Though Obama was victorious in the North Carolina primaries last night and lost by a slim margin in Indiana (May 6th, 2008), the political pundits cite troubling exit polls that suggest that supporters of Hilary Clinton are far more likely to vote for the Republican nominee John McCain if Barack Obama were to be the democratic nominee, than supporters of Barack Obama are to vote for Hilary Clinton. According to exit polls in Indiana, 50% of Clinton's supporters claimed that they would NOT back Obama in a general election; even in North Carolina where Obama was successful last night, 55% of Clinton's supporters say that they would deny him support in a general election despite the fact that Clinton and Obama concur on issues of policy far more than they do with their Republican rival McCain. Though Clinton commanded 60% of the white vote in North Carolina, Obama held a mere 39%. However, Obama was victorious because of the overwhelming support of a sizeable black community in North Carolina (nearly 91% of African Americans in North Carolina voted for him).
Unfortunately, these statistics suggest that the democratic primaries have increasingly become about the politics of identity rather than about the political vision of the respective candidates, with African Americans overwhelmingly supporting Obama, and white women overwhelmingly supporting Clinton. People are invested in this election like never before, certainly because of two brilliant and inspiring candidates, but also equally because the elections have forced people across the U.S. to examine themselves in the mirror, to ask that question that has always fascinated humankind: Who are we? Yet Obama has tried to reframe this debate by suggesting that it is less about who we are individually as people, and rather about our shared values and aspirations for the future. The real question according to Obama is: Where are we going? He has become a spokesman of what I like to think of as the 'politics of humanity', a grassroots-driven politics that seeks to transcend divisions by being grounded in commonly held values. In this understanding of politics, perhaps, lies Obama's genius, for in his attempt to define a vision for tomorrow based on the commonly held human values of peace, equality, justice, and freedom, he is ultimately addressing the question of 'Who we are'. For how can the question of the fate of a nation (i.e. where they are going) be severed from the identity of its people (i.e. who they are)?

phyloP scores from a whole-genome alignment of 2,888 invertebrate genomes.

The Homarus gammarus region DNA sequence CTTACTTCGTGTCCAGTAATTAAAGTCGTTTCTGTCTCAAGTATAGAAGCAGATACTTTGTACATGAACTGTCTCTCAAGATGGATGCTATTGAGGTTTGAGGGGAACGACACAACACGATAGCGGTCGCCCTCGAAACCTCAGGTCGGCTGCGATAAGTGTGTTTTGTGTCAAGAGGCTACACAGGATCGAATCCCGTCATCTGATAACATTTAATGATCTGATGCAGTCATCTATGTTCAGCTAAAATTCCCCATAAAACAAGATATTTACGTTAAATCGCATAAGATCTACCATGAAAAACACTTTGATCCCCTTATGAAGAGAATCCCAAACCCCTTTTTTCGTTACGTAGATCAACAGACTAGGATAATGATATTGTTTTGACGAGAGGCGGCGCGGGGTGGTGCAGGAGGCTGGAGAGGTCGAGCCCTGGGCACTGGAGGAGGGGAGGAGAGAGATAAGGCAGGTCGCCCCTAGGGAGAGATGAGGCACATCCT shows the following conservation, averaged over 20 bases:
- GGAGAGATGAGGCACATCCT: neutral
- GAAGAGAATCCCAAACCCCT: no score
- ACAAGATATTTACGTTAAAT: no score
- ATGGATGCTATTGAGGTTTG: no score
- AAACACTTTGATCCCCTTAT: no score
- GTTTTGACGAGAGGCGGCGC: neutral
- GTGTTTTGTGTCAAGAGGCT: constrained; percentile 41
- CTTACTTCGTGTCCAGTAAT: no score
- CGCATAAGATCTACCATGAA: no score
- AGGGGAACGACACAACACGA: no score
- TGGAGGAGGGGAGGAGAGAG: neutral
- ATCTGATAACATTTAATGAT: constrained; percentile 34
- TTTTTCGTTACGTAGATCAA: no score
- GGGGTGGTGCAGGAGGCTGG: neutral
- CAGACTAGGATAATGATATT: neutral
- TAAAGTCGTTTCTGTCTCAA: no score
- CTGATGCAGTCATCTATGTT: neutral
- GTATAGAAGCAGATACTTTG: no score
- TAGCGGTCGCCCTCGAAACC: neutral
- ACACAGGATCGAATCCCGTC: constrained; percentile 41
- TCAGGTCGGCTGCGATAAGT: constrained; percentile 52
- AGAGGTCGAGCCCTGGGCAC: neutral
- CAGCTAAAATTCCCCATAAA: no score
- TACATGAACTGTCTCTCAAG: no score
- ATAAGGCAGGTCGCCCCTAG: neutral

Yet, as we know, the politics of identity can also be used to divisive ends, and it is probable, given the toxic political climate of the past month, that Hilary Clinton is likely to use the numbers above to suggest that she would be the best candidate to ironically 'unite' the democratic party and defeat McCain in the general election. Perhaps there is some truth to the fact that America is not yet ready for a black president as some suggest, and perhaps Obama will not get the nomination this August. Yet I believe that the legacy of Obama's campaign of hope will endure, that there is victory even in potential defeat, and it is as George Edward Woodberry once remarked,'defeat is not the worst of failures. Not to have tried is the true failure."
For during the course of this primary contest alone, Obama has transformed politics into a grassroots-based peoples movement, one that has engaged thousands of disenfranchised people otherwise at the margins of the political spectrum, and ignited the burning ideals of the youth who dare to dream of a better future. He has spoken with humility and endearing eloquence about the core values that unite us as human beings, about how politics is about 'people' rather than the politician or the state, that 'we' are in fact the true agents of social change. And perhaps it is a testament as much to the greatness of humanity as much as to Obama, that people -- the young and old, black, white, brown, Muslim, Catholic, Jew, the poor and the rich can stand as one and with their ardent voices raised to the heavens cry -- "Yes we Can!"